Sunday, January 23, 2005

The Worst Cars

The Worst Cars
By Dan Lienert

Click Here For SlideShow of the Cars on the List

Making a list of the worst cars of all time, which we compiled last year, is easier than making a list of the worst cars currently on the market because, frankly, all cars are built pretty well these days.

However, even now in the early days of the 2005 model year, several vehicles stand out for subpar performance in several important categories--in some cases, matters of life and death such as safety.

What follows is a roundup of the ten worst cars on the market, based on three criteria: the worst crash test scores, the lowest projected reliability and the lowest projected residual values. We thought about castigating cars for multiple recalls, but the 2005 model year is too young to do so (most recalled '05 models have been recalled only once so far). Furthermore, consumers often ignore such issues as recalls--unless they are for universally dangerous reasons, such as spontaneously exploding gas tanks--in favor of style, sex appeal or raw power.

Perhaps unsurprisingly, the cars in the slide show are not particularly sexy. Several of them are among the cheapest cars on the market.

In the interest of fairness, we excluded from consideration all cars that are in the process of being killed, such as General Motors' (NYSE:GM - News) Chevrolet Cavalier and Pontiac Sunfire, both of which have horrendous crash test scores. Excluding lame ducks, there are no cars currently sold in the U.S. that suffer the indignity of a one-star crash test rating. Out of a possible five stars, several achieved two-star ratings, and we included all of those models.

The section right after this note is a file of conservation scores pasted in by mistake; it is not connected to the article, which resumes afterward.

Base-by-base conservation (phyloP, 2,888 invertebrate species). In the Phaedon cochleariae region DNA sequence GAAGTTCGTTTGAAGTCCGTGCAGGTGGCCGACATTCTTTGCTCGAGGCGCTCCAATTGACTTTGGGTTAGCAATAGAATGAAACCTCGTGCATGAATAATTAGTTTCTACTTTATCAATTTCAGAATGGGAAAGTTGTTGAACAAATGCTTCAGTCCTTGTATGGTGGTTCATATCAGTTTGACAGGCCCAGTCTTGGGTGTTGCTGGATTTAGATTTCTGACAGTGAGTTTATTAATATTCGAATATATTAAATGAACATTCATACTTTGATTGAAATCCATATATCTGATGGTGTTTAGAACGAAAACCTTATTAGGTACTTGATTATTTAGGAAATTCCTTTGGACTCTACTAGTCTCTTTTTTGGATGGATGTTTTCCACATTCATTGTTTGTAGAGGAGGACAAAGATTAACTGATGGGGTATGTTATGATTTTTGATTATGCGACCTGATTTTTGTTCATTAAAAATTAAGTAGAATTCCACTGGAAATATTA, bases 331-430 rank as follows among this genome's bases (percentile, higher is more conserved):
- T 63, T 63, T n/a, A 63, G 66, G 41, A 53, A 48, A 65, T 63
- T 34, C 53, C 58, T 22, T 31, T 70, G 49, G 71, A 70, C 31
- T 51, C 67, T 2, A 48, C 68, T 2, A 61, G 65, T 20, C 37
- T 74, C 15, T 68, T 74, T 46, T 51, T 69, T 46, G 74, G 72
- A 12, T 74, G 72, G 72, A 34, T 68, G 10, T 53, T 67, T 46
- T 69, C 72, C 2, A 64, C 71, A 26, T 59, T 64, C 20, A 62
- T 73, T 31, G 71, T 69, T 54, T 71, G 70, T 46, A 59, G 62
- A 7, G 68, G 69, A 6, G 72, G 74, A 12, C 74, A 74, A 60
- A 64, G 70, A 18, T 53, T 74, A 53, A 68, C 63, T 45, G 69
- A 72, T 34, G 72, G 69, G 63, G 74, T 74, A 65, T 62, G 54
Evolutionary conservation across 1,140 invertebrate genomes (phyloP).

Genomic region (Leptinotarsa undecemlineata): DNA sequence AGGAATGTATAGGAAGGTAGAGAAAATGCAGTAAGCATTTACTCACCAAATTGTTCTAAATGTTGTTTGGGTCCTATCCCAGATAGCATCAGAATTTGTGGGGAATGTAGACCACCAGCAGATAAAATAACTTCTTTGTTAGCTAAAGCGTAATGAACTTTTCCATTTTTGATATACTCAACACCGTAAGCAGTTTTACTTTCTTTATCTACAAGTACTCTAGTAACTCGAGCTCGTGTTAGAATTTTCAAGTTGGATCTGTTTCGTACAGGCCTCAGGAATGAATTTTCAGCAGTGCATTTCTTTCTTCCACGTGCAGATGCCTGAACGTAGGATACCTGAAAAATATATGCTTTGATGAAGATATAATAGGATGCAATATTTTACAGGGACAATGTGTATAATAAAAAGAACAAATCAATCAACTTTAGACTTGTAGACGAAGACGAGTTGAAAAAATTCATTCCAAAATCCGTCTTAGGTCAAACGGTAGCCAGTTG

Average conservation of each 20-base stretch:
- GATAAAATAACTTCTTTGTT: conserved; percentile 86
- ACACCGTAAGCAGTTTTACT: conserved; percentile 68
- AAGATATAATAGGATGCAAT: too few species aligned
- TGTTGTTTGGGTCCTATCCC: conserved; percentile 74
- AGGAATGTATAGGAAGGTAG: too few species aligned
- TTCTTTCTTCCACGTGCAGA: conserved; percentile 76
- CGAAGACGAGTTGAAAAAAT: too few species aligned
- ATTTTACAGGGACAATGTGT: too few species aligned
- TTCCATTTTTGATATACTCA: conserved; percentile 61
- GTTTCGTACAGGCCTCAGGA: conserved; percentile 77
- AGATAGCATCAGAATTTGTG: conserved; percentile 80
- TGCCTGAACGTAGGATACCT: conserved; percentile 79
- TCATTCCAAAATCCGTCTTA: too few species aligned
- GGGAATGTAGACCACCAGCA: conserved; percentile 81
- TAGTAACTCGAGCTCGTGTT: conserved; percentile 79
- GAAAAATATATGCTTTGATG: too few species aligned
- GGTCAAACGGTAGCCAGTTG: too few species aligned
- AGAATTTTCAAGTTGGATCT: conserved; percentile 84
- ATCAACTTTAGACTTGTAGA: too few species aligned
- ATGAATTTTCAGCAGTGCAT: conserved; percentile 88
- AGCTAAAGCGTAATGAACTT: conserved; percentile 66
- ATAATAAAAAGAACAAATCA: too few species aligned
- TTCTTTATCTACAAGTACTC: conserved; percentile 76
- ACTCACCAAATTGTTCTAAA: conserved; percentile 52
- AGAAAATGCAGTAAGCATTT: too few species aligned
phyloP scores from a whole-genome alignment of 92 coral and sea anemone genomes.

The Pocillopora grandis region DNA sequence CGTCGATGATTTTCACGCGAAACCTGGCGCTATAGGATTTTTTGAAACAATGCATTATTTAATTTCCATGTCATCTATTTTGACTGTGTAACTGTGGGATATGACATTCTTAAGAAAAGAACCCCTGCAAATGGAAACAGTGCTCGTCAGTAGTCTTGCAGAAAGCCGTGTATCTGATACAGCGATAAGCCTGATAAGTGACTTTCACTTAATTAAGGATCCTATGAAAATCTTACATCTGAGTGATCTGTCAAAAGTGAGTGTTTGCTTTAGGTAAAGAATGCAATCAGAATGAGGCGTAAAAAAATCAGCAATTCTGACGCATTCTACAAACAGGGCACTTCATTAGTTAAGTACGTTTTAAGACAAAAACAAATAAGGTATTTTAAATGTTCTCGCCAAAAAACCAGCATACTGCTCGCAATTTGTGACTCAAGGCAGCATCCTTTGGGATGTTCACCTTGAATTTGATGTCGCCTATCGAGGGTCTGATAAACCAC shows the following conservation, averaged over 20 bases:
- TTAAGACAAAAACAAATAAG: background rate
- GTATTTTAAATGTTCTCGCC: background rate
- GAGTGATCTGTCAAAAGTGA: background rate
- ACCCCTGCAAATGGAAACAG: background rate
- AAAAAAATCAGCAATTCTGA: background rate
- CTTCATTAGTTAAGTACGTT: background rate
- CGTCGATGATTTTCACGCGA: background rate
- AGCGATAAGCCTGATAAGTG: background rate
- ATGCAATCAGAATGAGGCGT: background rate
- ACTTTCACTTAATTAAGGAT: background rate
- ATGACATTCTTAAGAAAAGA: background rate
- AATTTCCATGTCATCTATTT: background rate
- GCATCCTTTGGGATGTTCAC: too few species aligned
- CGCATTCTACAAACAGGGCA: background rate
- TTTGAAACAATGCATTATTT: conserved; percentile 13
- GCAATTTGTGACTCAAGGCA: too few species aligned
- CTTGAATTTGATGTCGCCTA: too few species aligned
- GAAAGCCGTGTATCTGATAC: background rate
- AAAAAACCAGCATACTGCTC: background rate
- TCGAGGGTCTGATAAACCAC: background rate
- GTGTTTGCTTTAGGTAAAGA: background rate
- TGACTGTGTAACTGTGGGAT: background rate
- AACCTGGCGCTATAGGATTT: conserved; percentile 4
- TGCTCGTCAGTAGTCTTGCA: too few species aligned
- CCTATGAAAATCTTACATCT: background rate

The source for all crash test scores is the National Highway Traffic Safety Administration, the branch of the U.S. Department of Transportation that administers vehicular safety laws.

Whatever your current political leanings, we advise you to trust the government when it says you and your kids could have a 21% to 25% chance of serious injury in a particular car--at least trust it enough not to buy that car.

For reliability, we looked to Consumer Reports. For projected residual value, we went to the bible of the automotive resale world: the Kelley Blue Book Residual Value Guide.

Read on to see which vehicles earned warnings from the government, and to see the rest of the worst 2005-model cars.

Friday, January 07, 2005

The Fattest City

And the Fattest City Is...

Fri Jan 7, 9:56 AM ET Oddly Enough - Reuters

HOUSTON (Reuters) - Houston tops a U.S. magazine's annual fattest cities list for the fourth time in five years, with four other Texas cities waddling into the top 25.

Fast food restaurants -- Houston has twice the national per capita average -- are partly to blame for the dishonor, Men's Fitness editor-in-chief Neal Boulton said.

"Americans ... work long hours, don't take vacations, and when you're faced with the worst nutritional choices, you indulge in those," he said.

High humidity, poor air quality and some of the nation's longest commute times also helped Texas' most populous city unseat Detroit, the 2004 heavyweight champion, the magazine said.

Houston Mayor Bill White, who has worked with a major grocer to promote healthy food and the city's public schools superintendent to improve lunch menus, called the survey "mostly voodoo and fraud."

"On the other hand, it calls attention to real issues the mayor is trying to address," his spokesman, Frank Michel, said.

The magazine said it looked at factors such as the number and types of restaurants, park space, air quality, weather and the number of health clubs.

Philadelphia, Detroit, Memphis, Tennessee, and Chicago followed Houston on the seventh edition of the fat list. Texas cities Dallas, San Antonio, Fort Worth and El Paso were in the top 14, which Boulton said was no surprise.

"It's pure big indulgence, just living big, and that's part of the culture," said Boulton.

Seattle ranked as the fittest city, followed by Honolulu, Hawaii, Colorado Springs, Colorado, San Francisco and Denver.

Austin was the only Texas city on the fit list. The state capital ranked 19th out of 25.